Peter Jackson’s shadow still looms over New Zealand — just as high as the Eye of Mordor, but certainly more benevolent. This is one of the first things my taxi driver mentions after departing Wellington airport, a quaint port with a massive overhanging sculpture of Gandalf riding an eagle. A “Wellywood” sign — like the Hollywood sign in Los Angeles — catches the sun from atop a nearby hill that overlooks the peninsula, another reminder of the country’s mini film boom that’s due in large part to Jackson’s The Lord of the Rings and The Hobbit trilogies.
It’s here in real-world Middle-earth where Christian Rivers, Jackson’s longtime storyboard artist and visual effects teammate, wants to make his first feature film, Mortal Engines. But establishing himself apart from Jackson’s legacy — a legacy he contributed to — is a challenge of its own.
“My role has always been in service to his vision,” Rivers tells a group of reporters on the film’s set last June. “I mean, that’s what you do. Films are hierarchical and the director is essentially the creative dictator. So, my services to Peter have always been to help him achieve his vision. And now, on this one, it’s sort of the other way around.”
Mortal Engines, based on the book series by Philip Reeves, envisions a post-post-apocalypse of sorts. It’s a desolate world where some of the major cities have been given wheels and transformed into mobile Traction Cities. They now roam the land, devouring smaller cities and stripping them for parts. This all lays the backdrop for what’s happening in the Traction City of London. The young Lower Tier worker Tom Natsworthy (Robert Sheehan) has a chance encounter with a mysterious fugitive named Hester Shaw (Hera Hilmar), and the two are propelled down a path towards uncovering a dangerous conspiracy from within.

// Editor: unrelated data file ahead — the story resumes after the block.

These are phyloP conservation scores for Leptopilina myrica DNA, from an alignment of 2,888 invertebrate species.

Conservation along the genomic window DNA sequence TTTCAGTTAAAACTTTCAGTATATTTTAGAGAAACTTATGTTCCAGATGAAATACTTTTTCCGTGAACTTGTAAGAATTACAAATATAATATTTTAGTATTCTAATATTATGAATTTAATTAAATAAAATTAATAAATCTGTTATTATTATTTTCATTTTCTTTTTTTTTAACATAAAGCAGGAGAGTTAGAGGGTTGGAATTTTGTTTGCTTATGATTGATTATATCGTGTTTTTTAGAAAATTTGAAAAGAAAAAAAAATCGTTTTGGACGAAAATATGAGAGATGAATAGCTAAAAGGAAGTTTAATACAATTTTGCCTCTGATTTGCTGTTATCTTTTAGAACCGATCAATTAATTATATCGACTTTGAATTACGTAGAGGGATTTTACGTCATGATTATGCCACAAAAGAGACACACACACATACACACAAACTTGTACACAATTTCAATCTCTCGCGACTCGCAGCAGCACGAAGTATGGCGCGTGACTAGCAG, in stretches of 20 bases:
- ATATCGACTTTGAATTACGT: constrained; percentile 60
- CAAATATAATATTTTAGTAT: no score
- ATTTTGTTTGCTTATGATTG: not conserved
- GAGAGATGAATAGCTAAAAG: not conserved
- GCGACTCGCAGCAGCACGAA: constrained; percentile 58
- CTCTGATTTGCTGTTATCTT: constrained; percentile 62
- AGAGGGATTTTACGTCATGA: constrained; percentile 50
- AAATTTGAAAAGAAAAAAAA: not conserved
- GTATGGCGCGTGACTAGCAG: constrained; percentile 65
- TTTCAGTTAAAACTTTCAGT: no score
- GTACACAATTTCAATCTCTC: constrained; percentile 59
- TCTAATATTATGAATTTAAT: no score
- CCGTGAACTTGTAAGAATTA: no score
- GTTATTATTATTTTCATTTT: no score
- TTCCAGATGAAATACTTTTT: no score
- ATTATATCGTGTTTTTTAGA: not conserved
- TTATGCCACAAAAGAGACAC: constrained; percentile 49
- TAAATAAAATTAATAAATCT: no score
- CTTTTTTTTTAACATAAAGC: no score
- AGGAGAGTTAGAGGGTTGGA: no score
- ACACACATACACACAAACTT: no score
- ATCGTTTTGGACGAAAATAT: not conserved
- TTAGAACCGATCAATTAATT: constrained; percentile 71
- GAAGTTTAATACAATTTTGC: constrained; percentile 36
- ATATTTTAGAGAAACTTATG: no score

If you haven’t been paying close attention, you might think Mortal Engines is a Peter Jackson movie. The Hobbit helmer’s Facebook page has been the primary source of information on this project, and the trailer flashes title cards that read, “Peter Jackson presents an epic new saga.” It makes sense from a marketing standpoint: Jackson’s name is enough to draw audiences. But in another, more creative sense, Jackson laid the groundwork for this film adaptation around 2008 at a time when he was hoping to direct it.
Rivers first came aboard Mortal Engines to work on previz during that time, while Jackson and co-writers Fran Walsh and Philippa Boyens worked out the screenplay. Then The Hobbit came along to consume the next five years of their lives. “Coming out of it, we were faced with a situation where the rights to the [Mortal Engines] books, which we’ve had these rights for probably nearly a decade or so, they were due to expire and we had to move fast,” Jackson explains.
Rivers recalls how another director had been brought on, but then “decided to leave the project.” So Jackson then turned to his protégé. “I know he knows stories and I know he knows how to shoot because of the storyboarding he’s been doing for me,” Jackson mentions. “He’s someone that I’ve always wanted to find a way to support somehow into a feature film.”
It worked out for them both: Rivers wanted to move away from directing short films to pursue his love for “genre adventures,” while Jackson now had time for “other scripts, screenplays, and things while Christian [did] all the hard work.” (These “things,” he says, are mostly “New Zealand stories, relatively smallish, that we want to develop.”)